A Roeland Park proposal to hire Benedictine College for a branding project led to a defense of the selection by two of the committee members – Councilors Michael Rhoades and Ryan Kellerman – in response to questions from residents and other council members.
Rhoades took particular exception to a question asking for “full disclosure on conflict of interest – faith-based or otherwise.”
“I’ve got a huge problem with that,” Rhoades said. “I think that’s a discriminatory statement.” Benedictine is a Catholic institution, Rhoades noted, as are Bishop Miege and St. Agnes schools in Roeland Park. Rhoades is a Bishop Miege graduate and his children attend St. Agnes.
Rhoades said he had conferred with the professor leading the project and been assured “religion is not going to be in the imagery.”
“There is not a conflict of interest with anyone up here,” Rhoades said. “That is a litmus test for someone’s religion,” he said. “I’ve got a huge problem with that.”
He also defended his credentials for being on the committee, during the several minutes he spoke on the issue. “There is no problem with the decision I made.” The Benedictine proposal was submitted as a pro bono project and Rhoades said the cost was important in the decision.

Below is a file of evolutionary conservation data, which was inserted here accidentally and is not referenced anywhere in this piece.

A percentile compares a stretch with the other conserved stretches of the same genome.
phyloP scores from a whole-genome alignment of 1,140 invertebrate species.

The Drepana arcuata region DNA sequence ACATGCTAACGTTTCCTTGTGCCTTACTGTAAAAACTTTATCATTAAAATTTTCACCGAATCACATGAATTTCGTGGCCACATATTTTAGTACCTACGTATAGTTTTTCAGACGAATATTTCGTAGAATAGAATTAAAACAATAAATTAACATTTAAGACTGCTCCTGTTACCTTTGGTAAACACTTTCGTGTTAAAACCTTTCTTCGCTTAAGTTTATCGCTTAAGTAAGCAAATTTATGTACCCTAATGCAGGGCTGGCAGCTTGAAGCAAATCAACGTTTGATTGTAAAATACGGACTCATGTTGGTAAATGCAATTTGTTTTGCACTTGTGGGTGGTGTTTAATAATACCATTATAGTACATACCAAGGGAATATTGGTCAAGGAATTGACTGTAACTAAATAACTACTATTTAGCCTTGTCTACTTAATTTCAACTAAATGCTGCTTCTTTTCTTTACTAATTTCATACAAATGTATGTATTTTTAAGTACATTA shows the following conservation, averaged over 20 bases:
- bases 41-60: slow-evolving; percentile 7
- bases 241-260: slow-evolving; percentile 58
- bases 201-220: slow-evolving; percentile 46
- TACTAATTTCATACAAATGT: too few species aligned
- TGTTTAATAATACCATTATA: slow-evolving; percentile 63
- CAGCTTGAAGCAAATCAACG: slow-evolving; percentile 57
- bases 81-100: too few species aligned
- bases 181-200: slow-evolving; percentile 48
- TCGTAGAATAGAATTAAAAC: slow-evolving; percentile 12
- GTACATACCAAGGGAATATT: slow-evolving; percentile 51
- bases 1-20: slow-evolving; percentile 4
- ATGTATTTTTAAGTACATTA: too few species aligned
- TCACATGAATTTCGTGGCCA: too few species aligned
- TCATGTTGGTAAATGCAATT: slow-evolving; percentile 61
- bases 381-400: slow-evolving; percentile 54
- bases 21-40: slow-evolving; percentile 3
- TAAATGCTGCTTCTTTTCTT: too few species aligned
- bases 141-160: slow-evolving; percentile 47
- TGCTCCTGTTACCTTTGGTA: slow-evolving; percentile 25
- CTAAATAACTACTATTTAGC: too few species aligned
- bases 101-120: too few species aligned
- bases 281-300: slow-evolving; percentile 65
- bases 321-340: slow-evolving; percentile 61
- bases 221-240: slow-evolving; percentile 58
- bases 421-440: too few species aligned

Kellerman earlier had read off responses to more than 20 questions submitted to the committee. Other councilors asked that the responses be in writing and Mayor Joel Marquardt at one point asked for a written report saying, “we are not having a very good discussion here.”
Michael Poppa, the third councilor on the committee (along with a planning commission member), said he had not voted for the Benedictine bid. “The prevailing vote was for cost and cost alone,” Poppa said. After Kellerman read off his answers, Poppa said Kellerman “does not speak for me” and gave a revised version on a number of questions.
The proposal will be back in front of the council next month when a Benedictine representative has been invited to attend.